PayPal has threatened to scrap its sponsorship of the National Basketball Association’s Phoenix Suns if the team’s owner remains in control of the franchise after he was suspended for using racist and misogynistic language.
Robert Sarver, the team’s owner since 2004, used the N-word on multiple occasions and fostered a culture bullying and discrimination against female employees at the team, according to report released this week by law firm Wachtell, Lipton, Rosen & Katz.
The NBA suspended Sarver for a year and issued a fine of $10mn, a punishment criticised as too lenient in recent days by basketball player LeBron James as well as other team and sports executives.
The league is under pressure to defend its penalty for Sarver, which is less severe than its decision in 2014 to force Donald Sterling to sell the Los Angeles Clippers for making racist comments.
PayPal is the first Suns sponsor to publicly challenge the league’s decision. On Friday, the payments company said it would not renew its contract with the franchise, which expires at the end of this season, if Sarver remains in charge after his suspension
“We have reviewed the report of the NBA league’s independent investigation into Phoenix Suns owner Robert Sarver and have found his conduct unacceptable and in conflict with our values”, said PayPal chief executive Dan Schulman in a statement.
The NBA did not respond to a request for comment.
On Wednesday, NBA commissioner Adam Silver described his “disbelief” over Sarver’s conduct documented in the Wachtell report but said the league had “dealt with it in a fair manner”.
The independent investigation, undertaken after an explosive report by ESPN in November 2021, found that over the course of Sarver’s ownership, he used the N-word in the workplace at least five times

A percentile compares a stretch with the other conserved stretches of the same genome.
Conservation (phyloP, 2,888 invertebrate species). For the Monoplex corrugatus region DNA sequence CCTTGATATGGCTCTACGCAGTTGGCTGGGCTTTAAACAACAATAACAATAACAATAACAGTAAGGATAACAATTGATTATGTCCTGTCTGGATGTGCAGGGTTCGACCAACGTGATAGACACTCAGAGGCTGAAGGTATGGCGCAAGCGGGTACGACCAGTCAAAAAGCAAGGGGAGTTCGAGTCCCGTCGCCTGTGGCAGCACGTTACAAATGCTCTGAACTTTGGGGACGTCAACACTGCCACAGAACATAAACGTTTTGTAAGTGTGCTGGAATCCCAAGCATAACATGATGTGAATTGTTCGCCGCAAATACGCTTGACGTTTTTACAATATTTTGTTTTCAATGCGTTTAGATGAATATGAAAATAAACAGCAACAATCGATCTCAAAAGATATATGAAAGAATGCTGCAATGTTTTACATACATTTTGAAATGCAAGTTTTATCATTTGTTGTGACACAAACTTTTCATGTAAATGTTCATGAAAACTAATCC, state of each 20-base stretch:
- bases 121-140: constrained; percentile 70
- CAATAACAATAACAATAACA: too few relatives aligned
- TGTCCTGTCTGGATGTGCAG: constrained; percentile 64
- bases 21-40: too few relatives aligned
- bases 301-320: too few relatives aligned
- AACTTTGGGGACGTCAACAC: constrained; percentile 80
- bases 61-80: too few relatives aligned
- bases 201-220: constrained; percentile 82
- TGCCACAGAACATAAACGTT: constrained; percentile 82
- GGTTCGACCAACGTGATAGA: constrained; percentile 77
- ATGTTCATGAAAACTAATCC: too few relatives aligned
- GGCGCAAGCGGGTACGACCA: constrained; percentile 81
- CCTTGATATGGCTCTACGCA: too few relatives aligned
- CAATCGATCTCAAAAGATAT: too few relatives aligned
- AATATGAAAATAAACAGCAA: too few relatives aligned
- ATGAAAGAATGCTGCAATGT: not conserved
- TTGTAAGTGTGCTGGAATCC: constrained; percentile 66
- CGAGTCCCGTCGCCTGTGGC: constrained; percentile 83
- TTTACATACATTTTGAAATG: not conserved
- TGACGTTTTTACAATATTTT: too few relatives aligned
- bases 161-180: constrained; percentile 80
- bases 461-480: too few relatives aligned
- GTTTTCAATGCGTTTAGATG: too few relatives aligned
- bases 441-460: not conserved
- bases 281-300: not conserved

It also found he berated a female employee and discriminated against another who was pregnant, made jokes of a sexual nature, and in 2016 told a coach “I hate diversity”.
Silver said this week that the Sarver case differs from Sterling’s. “While there were these terrible things, there were also many, many people who had very positive things to say about [Sarver] through this process,” Silver said.
James, the league’s star player who plays for the Los Angeles Lakers, tweeted this week that the NBA “definitely got this wrong”, adding: “I love this league and I deeply respect our leadership. But this isn’t right. There is no place for misogyny, sexism, and racism in any workplace. Don’t matter if you own the team or play for the team.”
Chris Paul, a prominent player for the Suns, also tweeted that “the sanctions fell short in truly addressing what we can all agree was atrocious behaviour”.
Other executives, including Suns minority owner Jahm Najafi, have called for Sarver to resign.